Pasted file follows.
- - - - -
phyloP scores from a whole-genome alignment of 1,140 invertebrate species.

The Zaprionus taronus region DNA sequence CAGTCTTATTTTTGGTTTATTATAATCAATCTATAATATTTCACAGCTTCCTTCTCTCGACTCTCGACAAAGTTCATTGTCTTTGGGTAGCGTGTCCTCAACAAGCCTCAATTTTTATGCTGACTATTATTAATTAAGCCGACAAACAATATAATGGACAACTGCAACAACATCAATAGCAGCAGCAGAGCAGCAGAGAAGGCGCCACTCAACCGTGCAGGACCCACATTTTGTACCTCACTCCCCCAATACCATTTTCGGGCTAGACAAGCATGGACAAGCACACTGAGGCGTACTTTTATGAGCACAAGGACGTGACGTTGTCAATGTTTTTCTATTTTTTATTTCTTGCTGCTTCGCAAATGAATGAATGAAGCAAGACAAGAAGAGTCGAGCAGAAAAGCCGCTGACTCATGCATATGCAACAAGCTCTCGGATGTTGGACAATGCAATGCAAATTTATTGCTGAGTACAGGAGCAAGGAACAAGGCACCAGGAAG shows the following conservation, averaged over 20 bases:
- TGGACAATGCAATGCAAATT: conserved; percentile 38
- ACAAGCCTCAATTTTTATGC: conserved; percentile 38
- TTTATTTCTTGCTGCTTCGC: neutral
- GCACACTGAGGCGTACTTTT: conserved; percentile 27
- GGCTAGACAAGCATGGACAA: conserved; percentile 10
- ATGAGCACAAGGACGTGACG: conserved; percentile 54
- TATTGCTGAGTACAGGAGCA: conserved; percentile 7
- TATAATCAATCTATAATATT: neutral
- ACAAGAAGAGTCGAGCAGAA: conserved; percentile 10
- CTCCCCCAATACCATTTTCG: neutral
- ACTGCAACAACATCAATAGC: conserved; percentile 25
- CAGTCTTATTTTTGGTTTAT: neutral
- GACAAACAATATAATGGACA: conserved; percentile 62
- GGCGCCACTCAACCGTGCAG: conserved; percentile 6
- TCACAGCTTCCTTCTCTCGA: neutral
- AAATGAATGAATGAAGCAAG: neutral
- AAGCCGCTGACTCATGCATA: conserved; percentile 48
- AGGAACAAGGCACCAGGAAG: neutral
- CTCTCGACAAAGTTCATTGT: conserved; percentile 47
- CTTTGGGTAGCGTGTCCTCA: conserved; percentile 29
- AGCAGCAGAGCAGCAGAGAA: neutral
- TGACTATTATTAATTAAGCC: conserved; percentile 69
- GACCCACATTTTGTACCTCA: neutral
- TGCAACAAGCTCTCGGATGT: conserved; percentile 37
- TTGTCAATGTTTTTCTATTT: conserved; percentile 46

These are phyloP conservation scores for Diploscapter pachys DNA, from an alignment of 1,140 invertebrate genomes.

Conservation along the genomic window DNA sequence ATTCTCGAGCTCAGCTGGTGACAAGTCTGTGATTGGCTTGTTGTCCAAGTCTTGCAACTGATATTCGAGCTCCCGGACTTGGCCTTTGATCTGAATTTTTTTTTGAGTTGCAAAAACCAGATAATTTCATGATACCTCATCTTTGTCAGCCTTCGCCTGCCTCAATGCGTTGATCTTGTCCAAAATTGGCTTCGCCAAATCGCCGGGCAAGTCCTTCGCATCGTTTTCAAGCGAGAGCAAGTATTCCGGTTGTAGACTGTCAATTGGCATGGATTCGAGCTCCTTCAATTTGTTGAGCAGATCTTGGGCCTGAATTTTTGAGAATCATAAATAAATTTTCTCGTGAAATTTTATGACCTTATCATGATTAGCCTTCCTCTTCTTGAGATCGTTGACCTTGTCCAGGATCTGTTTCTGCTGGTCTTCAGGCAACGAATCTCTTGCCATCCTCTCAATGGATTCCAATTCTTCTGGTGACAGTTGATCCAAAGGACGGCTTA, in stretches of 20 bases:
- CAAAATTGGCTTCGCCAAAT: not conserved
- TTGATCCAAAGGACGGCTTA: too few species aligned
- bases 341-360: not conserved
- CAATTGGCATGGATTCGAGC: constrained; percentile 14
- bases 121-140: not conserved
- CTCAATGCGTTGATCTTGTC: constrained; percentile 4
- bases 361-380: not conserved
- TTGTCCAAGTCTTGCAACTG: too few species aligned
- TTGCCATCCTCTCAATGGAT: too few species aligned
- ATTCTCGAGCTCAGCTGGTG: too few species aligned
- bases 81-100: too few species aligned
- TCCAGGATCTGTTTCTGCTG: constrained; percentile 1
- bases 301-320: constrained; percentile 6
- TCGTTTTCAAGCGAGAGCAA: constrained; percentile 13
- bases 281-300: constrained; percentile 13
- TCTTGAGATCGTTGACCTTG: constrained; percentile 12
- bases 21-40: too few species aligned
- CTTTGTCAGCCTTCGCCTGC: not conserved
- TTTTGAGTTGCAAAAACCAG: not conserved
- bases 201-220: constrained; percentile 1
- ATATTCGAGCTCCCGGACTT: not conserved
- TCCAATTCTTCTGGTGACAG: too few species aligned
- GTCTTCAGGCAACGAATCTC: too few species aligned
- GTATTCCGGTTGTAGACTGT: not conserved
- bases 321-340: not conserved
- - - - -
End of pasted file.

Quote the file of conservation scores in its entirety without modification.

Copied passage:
phyloP scores from a whole-genome alignment of 1,140 invertebrate species.

The Zaprionus taronus region DNA sequence CAGTCTTATTTTTGGTTTATTATAATCAATCTATAATATTTCACAGCTTCCTTCTCTCGACTCTCGACAAAGTTCATTGTCTTTGGGTAGCGTGTCCTCAACAAGCCTCAATTTTTATGCTGACTATTATTAATTAAGCCGACAAACAATATAATGGACAACTGCAACAACATCAATAGCAGCAGCAGAGCAGCAGAGAAGGCGCCACTCAACCGTGCAGGACCCACATTTTGTACCTCACTCCCCCAATACCATTTTCGGGCTAGACAAGCATGGACAAGCACACTGAGGCGTACTTTTATGAGCACAAGGACGTGACGTTGTCAATGTTTTTCTATTTTTTATTTCTTGCTGCTTCGCAAATGAATGAATGAAGCAAGACAAGAAGAGTCGAGCAGAAAAGCCGCTGACTCATGCATATGCAACAAGCTCTCGGATGTTGGACAATGCAATGCAAATTTATTGCTGAGTACAGGAGCAAGGAACAAGGCACCAGGAAG shows the following conservation, averaged over 20 bases:
- TGGACAATGCAATGCAAATT: conserved; percentile 38
- ACAAGCCTCAATTTTTATGC: conserved; percentile 38
- TTTATTTCTTGCTGCTTCGC: neutral
- GCACACTGAGGCGTACTTTT: conserved; percentile 27
- GGCTAGACAAGCATGGACAA: conserved; percentile 10
- ATGAGCACAAGGACGTGACG: conserved; percentile 54
- TATTGCTGAGTACAGGAGCA: conserved; percentile 7
- TATAATCAATCTATAATATT: neutral
- ACAAGAAGAGTCGAGCAGAA: conserved; percentile 10
- CTCCCCCAATACCATTTTCG: neutral
- ACTGCAACAACATCAATAGC: conserved; percentile 25
- CAGTCTTATTTTTGGTTTAT: neutral
- GACAAACAATATAATGGACA: conserved; percentile 62
- GGCGCCACTCAACCGTGCAG: conserved; percentile 6
- TCACAGCTTCCTTCTCTCGA: neutral
- AAATGAATGAATGAAGCAAG: neutral
- AAGCCGCTGACTCATGCATA: conserved; percentile 48
- AGGAACAAGGCACCAGGAAG: neutral
- CTCTCGACAAAGTTCATTGT: conserved; percentile 47
- CTTTGGGTAGCGTGTCCTCA: conserved; percentile 29
- AGCAGCAGAGCAGCAGAGAA: neutral
- TGACTATTATTAATTAAGCC: conserved; percentile 69
- GACCCACATTTTGTACCTCA: neutral
- TGCAACAAGCTCTCGGATGT: conserved; percentile 37
- TTGTCAATGTTTTTCTATTT: conserved; percentile 46

These are phyloP conservation scores for Diploscapter pachys DNA, from an alignment of 1,140 invertebrate genomes.

Conservation along the genomic window DNA sequence ATTCTCGAGCTCAGCTGGTGACAAGTCTGTGATTGGCTTGTTGTCCAAGTCTTGCAACTGATATTCGAGCTCCCGGACTTGGCCTTTGATCTGAATTTTTTTTTGAGTTGCAAAAACCAGATAATTTCATGATACCTCATCTTTGTCAGCCTTCGCCTGCCTCAATGCGTTGATCTTGTCCAAAATTGGCTTCGCCAAATCGCCGGGCAAGTCCTTCGCATCGTTTTCAAGCGAGAGCAAGTATTCCGGTTGTAGACTGTCAATTGGCATGGATTCGAGCTCCTTCAATTTGTTGAGCAGATCTTGGGCCTGAATTTTTGAGAATCATAAATAAATTTTCTCGTGAAATTTTATGACCTTATCATGATTAGCCTTCCTCTTCTTGAGATCGTTGACCTTGTCCAGGATCTGTTTCTGCTGGTCTTCAGGCAACGAATCTCTTGCCATCCTCTCAATGGATTCCAATTCTTCTGGTGACAGTTGATCCAAAGGACGGCTTA, in stretches of 20 bases:
- CAAAATTGGCTTCGCCAAAT: not conserved
- TTGATCCAAAGGACGGCTTA: too few species aligned
- bases 341-360: not conserved
- CAATTGGCATGGATTCGAGC: constrained; percentile 14
- bases 121-140: not conserved
- CTCAATGCGTTGATCTTGTC: constrained; percentile 4
- bases 361-380: not conserved
- TTGTCCAAGTCTTGCAACTG: too few species aligned
- TTGCCATCCTCTCAATGGAT: too few species aligned
- ATTCTCGAGCTCAGCTGGTG: too few species aligned
- bases 81-100: too few species aligned
- TCCAGGATCTGTTTCTGCTG: constrained; percentile 1
- bases 301-320: constrained; percentile 6
- TCGTTTTCAAGCGAGAGCAA: constrained; percentile 13
- bases 281-300: constrained; percentile 13
- TCTTGAGATCGTTGACCTTG: constrained; percentile 12
- bases 21-40: too few species aligned
- CTTTGTCAGCCTTCGCCTGC: not conserved
- TTTTGAGTTGCAAAAACCAG: not conserved
- bases 201-220: constrained; percentile 1
- ATATTCGAGCTCCCGGACTT: not conserved
- TCCAATTCTTCTGGTGACAG: too few species aligned
- GTCTTCAGGCAACGAATCTC: too few species aligned
- GTATTCCGGTTGTAGACTGT: not conserved
- bases 321-340: not conserved